Sustainable Wildlife Management project in the KAZA-TFCA

MEFT Minister, FAO and AFD Representatives and Director of Parks and Wildlife
MEFT Minister, FAO and AFD Representatives and Director of Parks and Wildlife
Juliane Zeidler, Country Director-WWF Namibia
Juliane Zeidler, Country Director-WWF Namibia
Hon. Pohamba Shifeta and  Ms. Farayi Zimudzi
Hon. Pohamba Shifeta and Ms. Farayi Zimudzi
 Ms. Farayi Zimudzi, FAO Representative in Namibia
Ms. Farayi Zimudzi, FAO Representative in Namibia

The French Development Agency (AFD) together with the Food and Agriculture Organization of the United Nations (FAO), on 12 May 2021 launched the Sustainable Wildlife Management (SWM) Community Conservancy Project in Namibia and Botswana's side of the Kavango-Zambezi Transboundary Conservation Area (Kaza). The organisations are funding this project to the tune of €3.5 million.

The project which will be implemented by the World Wildlife Fund (WWF) Namibia aims to support countries in managing wildlife at sustainable levels, as well as to improve food security and livelihood opportunities for the rural communities who live in close contact with wildlife while increasing and diversifying the protein supply for the benefit of rural and urban people. This will embrace 13 community-based organisations, including 12 conservancies in the Zambezi, Kavango East, and Otjozondjupa regions as well as the Kyaramacan association in Bwabwata National Park which all encompasses key transboundary wildlife corridors.

The SWM Community Conservancy project also aims to combat the poaching and killing of animals due to antagonism between human populations and wildlife. The issue of human-wildlife conflict is very pressing in southern Africa, particularly in the Okavango basin where water stress is gradually taking hold, causing the two sides to meet frequently.

“Given the changing climates across the region and the need for improved self-reliance that has been highlighted in this Covid-19 pandemic, there is a strong rationale for Namibia to produce more game meat and to add more value to this resource in the future.” Said the Minister of Environment, Forestry, and Tourism, Honourable Pohamba Shifeta during his keynote address.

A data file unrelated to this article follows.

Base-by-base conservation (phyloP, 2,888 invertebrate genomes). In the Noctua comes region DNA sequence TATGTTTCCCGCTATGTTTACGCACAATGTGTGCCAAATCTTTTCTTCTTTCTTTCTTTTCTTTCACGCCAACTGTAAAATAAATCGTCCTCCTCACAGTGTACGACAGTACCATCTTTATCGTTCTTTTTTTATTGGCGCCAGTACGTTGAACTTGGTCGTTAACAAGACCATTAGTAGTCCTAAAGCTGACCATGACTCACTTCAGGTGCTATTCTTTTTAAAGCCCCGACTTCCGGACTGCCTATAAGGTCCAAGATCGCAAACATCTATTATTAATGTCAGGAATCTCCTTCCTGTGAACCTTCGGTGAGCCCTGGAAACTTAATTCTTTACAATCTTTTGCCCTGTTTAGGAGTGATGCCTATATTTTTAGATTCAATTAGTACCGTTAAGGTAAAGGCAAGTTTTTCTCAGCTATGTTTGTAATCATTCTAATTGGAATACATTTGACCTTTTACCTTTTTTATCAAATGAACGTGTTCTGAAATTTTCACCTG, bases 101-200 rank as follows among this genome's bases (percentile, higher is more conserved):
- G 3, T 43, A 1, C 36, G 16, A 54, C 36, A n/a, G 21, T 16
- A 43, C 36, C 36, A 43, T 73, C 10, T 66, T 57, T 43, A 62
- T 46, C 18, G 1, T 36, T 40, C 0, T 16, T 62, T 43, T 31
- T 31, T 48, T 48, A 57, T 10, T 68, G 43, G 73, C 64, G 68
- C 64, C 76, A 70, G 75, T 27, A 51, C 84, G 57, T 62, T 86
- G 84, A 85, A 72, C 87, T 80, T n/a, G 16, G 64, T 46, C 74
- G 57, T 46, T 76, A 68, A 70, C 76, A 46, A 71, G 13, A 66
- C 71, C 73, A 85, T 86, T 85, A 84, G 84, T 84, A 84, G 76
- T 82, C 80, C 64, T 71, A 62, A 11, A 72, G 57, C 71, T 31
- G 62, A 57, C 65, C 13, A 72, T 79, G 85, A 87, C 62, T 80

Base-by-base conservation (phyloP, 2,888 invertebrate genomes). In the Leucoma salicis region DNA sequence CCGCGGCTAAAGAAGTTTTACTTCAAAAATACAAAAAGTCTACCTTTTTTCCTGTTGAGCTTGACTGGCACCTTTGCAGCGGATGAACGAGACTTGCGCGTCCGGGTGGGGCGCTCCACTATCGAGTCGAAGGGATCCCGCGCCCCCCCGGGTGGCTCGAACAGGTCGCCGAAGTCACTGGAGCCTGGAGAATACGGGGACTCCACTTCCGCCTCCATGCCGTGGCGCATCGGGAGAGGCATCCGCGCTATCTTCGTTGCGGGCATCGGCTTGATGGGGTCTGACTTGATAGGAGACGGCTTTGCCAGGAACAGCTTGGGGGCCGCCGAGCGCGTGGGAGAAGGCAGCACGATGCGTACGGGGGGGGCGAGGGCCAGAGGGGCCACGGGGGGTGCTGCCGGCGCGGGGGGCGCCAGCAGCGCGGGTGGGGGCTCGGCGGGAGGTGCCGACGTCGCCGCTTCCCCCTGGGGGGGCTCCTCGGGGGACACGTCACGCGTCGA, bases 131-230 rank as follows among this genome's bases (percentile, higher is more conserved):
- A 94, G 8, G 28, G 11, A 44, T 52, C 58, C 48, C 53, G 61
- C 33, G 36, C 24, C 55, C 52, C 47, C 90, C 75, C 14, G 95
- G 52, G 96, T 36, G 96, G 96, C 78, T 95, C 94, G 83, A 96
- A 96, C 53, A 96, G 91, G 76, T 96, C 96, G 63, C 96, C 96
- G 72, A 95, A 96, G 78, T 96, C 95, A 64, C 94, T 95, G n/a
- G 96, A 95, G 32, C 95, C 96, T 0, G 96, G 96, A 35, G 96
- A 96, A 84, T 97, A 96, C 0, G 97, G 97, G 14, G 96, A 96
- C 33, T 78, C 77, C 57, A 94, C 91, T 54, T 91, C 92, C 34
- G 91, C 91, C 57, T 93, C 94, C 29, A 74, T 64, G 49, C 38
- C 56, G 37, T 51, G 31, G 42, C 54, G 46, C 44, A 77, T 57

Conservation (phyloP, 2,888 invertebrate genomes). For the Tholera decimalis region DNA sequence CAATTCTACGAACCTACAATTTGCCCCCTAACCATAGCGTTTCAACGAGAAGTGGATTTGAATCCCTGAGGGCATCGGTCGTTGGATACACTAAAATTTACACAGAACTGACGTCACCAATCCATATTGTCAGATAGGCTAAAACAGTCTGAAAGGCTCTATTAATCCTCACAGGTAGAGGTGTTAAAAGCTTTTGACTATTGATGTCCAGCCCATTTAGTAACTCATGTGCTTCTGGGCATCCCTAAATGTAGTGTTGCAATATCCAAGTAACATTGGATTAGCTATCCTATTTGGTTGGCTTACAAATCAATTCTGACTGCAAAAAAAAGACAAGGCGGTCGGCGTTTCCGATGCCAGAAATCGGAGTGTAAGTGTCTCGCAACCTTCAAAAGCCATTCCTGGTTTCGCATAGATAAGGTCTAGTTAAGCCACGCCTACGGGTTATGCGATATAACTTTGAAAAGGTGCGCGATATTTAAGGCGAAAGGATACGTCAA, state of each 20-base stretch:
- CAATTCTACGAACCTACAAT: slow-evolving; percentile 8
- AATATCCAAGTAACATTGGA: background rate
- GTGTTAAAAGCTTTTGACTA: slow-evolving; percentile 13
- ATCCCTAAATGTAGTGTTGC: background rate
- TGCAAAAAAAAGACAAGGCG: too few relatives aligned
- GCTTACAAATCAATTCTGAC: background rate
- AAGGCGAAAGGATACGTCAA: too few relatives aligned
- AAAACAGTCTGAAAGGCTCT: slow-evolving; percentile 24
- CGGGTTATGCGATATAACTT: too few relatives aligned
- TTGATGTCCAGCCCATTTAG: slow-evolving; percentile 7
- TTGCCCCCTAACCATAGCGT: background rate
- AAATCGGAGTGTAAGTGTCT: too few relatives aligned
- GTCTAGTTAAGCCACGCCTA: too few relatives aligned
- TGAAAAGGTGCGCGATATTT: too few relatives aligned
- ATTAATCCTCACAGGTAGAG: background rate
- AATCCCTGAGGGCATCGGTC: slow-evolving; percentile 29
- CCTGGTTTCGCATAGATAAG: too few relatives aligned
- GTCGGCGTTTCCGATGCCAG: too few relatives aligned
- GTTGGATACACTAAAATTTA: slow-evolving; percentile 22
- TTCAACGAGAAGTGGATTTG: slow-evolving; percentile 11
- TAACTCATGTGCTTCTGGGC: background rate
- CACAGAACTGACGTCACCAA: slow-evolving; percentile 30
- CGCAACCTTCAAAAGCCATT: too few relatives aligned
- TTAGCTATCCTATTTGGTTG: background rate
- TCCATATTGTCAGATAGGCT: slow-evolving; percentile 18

“The ministry is particularly pleased by the growing recognition of the importance and value of sustainably harvested game meat, which is very much evident in this project. Game meat has always been symbolically important for traditional festivals and it is relished as a household source of protein,” he empasised.

The KAZA TFCA, which includes Angola, Botswana, Namibia, Zambia, and Zimbabwe, is the largest transfrontier conservation area in the world, covering nearly 520,000 km2. It is a biologically rich area that is of global biological significance comprising more than 20 National Parks, 85 Forest Reserves, 22 Conservancies, 11 Sanctuaries, 103 Wildlife Management Areas, and 11 Game Management Areas (GMAs). The protected area is home to highly diversified wildlife, where animals that know no borders move from one country to another according to the seasons.  the TFCA experiences large-scale migrations of megafauna, in particular elephants, where 50% of African elephants can be found.

Speaking at the launch, Ms. Farayi Zimudzi, FAO Representative in Namibia commented that “it is no secret that Namibia is world-renowned for its successful community-based conservation approach. We are therefore thrilled to see how this project will support the development of local community conservancies across the KAZA landscape to improve wildlife conservation, community livelihoods, food security, and nutrition.”

Victoria Amon

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